South East Asian leaders have urged the head of the Myanmar army, which took power in a coup in February, to end the violent crackdown in the country.
In his first known foreign trip since the takeover, General Min Aung Hlaing heard calls for the military to stop killing protesters and to release political prisoners.
More than 700 people have been killed since the coup in February.
The talks in Indonesia were the first big effort to address the crisis.
Leaders and foreign ministers from the 10-member Association of Southeast Asian Nations (Asean) took part in the summit that was held in the capital Jakarta despite the Covid-19 pandemic.
Malaysian Prime Minister Muhyiddin Yassin called for an immediate end to the violence against civilians and the unconditional release of political prisoners. “The deplorable situation in Myanmar must stop immediately,” he said.
Indonesian President Joko Widodo also called the situation “unacceptable” and urged the general to allow the aid into Myanmar.
After the meeting, Singapore Prime Minister Lee Hsien Loong said the general was “not opposed” to a visit by as Asean delegation or humanitarian assistance, adding: “He said he heard us, he would take the points in which he considered helpful.”
Demonstrators gathered near the venue of the summit, beating pots and pans and holding signs that read “Restore democracy” and “We stand against the military coup”. Protests were also held in Myanmar’s main cities but there were no immediate reports of violence.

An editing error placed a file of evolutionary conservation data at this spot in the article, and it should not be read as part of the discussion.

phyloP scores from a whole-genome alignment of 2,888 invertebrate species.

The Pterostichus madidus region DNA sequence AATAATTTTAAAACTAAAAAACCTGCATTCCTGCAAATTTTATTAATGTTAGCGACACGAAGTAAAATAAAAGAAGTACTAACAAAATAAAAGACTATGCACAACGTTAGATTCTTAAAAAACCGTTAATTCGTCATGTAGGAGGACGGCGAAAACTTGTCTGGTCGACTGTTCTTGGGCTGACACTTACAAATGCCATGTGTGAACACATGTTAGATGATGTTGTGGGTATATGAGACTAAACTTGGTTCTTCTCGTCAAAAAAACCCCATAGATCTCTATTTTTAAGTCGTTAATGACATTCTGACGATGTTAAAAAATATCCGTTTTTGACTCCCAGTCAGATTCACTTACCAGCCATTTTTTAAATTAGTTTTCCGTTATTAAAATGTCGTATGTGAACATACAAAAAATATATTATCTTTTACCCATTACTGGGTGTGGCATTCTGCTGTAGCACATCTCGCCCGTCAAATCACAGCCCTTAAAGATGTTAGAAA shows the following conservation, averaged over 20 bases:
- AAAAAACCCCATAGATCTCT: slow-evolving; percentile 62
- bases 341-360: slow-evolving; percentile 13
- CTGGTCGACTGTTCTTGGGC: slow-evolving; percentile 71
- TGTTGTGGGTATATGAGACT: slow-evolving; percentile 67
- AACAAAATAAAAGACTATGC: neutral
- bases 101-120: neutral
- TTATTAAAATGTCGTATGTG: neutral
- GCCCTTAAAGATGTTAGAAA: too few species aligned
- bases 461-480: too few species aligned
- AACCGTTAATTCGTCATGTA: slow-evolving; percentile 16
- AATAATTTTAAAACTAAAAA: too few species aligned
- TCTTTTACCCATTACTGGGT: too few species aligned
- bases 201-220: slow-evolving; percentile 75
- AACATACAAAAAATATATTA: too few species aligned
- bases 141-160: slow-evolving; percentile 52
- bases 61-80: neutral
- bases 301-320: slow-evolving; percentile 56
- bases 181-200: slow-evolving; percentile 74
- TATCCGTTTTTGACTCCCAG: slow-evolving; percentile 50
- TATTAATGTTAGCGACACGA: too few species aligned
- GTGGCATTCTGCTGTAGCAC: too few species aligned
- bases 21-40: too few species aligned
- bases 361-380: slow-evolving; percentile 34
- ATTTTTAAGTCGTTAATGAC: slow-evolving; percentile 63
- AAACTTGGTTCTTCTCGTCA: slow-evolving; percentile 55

‘Clear splits over taking action or not’
Bill Hayton, Associate Fellow, Asia-Pacific Programme at Chatham House
Despite the risk of massive refugee flows or even civil war, Asean members have been divided over whether to even hold a meeting. There are clear signs of splits between governments that want to take action and those that don’t.
Asean appears divided along geographical lines, with the “mainland” countries – those physically closest to China – more opposed to intervention in Myanmar, while the “maritime” countries – those furthest from China – are more in favour of taking action.
Among the latter group, it is host Indonesia that has been pushing hardest for a collective response to the crisis.
But persuading the other nine countries to take a unified stance will be just as much a challenge as persuading the Myanmar junta to de-escalate the crisis.
While the bloc prides itself on its ability to persuade rather than coerce, that ability is much weaker if the organisation is not united.
United Nation’s Secretary-General António Guterres had called for the Asean summit to resolve the crisis and prevent “possible grave humanitarian implications beyond Myanmar’s borders,” UN spokesman Stephane Dujarric said.
There have been calls for Myanmar, also known as Burma, to be expelled from Asean but the members historically do not get involved in each other’s internal affairs.
The UN special envoy for Myanmar, Christine Schraner Burgener, is in Jakarta for meetings on the sidelines of the summit.
Mass protests have been taking place across Myanmar since the military seized control and declared a year-long state of emergency.
The armed forces claim there had been widespread fraud during a general election late last year which had returned elected leader Aung San Suu Kyi and her National League for Democracy party (NLD) to power.
The military promised instead that it would hold “free and fair” elections once the state of emergency is over.
In the past few weeks, the military has been increasing its use of force against protesters – with one incident earlier this month in the city of Bago seeing more than 80 people killed.
Witnesses told local media that soldiers had used heavy weapons and had shot at anything that moved.